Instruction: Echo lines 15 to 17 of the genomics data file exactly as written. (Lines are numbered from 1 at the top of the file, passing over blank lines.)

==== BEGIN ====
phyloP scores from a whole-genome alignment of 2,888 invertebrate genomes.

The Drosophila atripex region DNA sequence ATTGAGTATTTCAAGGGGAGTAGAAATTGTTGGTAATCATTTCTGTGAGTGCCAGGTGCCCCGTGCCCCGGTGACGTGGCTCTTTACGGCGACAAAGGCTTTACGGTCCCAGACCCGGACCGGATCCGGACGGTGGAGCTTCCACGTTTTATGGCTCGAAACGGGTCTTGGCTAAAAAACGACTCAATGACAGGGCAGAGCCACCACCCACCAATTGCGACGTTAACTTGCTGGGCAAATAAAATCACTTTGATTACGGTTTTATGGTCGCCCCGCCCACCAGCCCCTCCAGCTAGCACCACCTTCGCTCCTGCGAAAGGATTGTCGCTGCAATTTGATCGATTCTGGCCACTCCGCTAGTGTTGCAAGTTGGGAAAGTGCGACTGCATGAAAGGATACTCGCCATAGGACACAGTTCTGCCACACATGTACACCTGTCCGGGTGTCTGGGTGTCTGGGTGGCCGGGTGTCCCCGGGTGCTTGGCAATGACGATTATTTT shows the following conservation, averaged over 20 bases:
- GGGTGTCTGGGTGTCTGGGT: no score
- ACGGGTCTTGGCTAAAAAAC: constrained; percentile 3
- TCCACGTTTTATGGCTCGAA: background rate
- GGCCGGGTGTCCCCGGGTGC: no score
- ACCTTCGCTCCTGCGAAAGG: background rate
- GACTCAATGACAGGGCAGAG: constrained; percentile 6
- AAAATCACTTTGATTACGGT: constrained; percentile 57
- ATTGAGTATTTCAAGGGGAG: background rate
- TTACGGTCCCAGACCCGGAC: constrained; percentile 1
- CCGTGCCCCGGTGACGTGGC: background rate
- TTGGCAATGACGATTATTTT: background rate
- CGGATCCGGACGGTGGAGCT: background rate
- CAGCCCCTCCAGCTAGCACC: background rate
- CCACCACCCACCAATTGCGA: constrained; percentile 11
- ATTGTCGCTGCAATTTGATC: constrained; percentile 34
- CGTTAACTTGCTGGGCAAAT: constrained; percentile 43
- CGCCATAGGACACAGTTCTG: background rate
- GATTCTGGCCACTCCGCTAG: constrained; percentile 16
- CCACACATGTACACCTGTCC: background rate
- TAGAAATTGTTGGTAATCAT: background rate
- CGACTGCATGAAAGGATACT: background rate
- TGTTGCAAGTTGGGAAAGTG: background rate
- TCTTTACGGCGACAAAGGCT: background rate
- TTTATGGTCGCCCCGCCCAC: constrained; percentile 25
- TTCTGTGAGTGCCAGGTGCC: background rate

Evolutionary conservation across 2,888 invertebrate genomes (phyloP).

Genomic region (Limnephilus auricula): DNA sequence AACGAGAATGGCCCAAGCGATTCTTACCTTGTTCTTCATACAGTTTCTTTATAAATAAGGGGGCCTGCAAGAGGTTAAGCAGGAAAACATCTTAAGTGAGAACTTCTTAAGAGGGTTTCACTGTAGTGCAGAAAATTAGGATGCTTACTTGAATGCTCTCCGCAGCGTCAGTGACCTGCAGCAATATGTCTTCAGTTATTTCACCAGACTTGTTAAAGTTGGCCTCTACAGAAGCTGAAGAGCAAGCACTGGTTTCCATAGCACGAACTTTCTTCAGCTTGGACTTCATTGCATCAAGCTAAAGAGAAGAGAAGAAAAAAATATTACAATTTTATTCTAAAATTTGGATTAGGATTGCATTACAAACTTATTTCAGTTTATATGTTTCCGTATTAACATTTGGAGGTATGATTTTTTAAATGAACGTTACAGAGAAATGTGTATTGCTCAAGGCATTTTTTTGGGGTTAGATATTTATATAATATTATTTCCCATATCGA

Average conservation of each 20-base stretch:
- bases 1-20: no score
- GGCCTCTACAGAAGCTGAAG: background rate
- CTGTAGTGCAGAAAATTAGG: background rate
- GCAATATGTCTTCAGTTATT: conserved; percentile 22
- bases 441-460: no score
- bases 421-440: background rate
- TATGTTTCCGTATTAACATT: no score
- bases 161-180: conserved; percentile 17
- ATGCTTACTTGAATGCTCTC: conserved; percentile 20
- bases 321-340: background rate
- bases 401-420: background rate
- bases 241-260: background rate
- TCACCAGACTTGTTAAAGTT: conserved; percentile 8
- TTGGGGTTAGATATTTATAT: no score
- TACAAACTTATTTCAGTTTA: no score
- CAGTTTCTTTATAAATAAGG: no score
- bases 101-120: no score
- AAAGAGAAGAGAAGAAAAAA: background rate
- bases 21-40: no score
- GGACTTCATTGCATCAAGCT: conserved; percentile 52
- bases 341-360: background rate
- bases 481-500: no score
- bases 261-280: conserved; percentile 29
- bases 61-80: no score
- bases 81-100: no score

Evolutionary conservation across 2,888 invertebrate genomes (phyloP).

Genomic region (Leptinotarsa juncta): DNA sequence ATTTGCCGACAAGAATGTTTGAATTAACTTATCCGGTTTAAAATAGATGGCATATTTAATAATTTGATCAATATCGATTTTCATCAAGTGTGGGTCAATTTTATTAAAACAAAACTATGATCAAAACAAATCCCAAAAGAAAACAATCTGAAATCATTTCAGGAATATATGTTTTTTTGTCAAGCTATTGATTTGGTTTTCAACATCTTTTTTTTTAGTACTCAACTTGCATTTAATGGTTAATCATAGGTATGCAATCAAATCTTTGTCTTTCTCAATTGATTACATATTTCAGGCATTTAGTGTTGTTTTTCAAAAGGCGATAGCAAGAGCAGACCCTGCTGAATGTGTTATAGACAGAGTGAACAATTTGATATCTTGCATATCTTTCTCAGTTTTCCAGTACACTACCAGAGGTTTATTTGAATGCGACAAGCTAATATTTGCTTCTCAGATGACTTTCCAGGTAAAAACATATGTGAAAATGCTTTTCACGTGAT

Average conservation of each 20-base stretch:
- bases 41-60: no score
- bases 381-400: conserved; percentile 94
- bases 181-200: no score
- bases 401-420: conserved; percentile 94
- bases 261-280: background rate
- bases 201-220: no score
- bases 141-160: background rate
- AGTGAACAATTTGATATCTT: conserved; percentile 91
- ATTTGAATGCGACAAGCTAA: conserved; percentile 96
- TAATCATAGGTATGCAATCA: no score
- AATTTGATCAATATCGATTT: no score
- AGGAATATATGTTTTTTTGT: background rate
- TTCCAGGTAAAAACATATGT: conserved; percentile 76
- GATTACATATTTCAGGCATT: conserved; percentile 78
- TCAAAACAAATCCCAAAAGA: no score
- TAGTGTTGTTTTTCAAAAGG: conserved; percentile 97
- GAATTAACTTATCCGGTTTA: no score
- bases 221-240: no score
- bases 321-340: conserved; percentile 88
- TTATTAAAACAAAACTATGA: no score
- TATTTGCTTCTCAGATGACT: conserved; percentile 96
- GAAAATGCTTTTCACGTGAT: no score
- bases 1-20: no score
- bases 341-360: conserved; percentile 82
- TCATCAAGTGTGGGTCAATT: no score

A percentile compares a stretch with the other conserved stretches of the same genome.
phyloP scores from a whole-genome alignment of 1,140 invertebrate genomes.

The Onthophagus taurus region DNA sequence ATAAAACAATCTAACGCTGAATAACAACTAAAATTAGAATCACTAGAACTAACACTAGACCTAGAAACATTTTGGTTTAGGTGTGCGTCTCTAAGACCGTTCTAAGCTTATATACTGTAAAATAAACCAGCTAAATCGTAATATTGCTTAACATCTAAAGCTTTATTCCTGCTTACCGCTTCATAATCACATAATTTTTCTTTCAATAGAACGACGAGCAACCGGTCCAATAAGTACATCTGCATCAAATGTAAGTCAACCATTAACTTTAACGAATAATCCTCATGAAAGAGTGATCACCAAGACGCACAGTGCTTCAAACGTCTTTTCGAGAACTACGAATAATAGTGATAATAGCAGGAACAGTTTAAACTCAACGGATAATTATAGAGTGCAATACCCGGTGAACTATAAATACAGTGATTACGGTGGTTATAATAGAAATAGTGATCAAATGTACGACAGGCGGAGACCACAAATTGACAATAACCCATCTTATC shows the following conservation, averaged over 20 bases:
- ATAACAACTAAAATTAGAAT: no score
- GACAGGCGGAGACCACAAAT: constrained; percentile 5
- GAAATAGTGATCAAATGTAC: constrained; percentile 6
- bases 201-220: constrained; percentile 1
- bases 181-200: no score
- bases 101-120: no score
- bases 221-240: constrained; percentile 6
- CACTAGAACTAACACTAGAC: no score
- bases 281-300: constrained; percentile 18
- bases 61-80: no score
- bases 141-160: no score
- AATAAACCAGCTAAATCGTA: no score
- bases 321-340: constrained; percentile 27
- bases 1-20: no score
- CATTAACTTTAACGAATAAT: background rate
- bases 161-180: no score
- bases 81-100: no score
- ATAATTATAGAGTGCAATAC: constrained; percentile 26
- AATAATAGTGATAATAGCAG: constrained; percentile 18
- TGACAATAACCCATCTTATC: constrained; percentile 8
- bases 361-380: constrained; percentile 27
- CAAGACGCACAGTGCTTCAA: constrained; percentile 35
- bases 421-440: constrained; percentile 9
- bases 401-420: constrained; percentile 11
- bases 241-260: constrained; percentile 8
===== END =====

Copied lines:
- CAGCCCCTCCAGCTAGCACC: background rate
- CCACCACCCACCAATTGCGA: constrained; percentile 11
- ATTGTCGCTGCAATTTGATC: constrained; percentile 34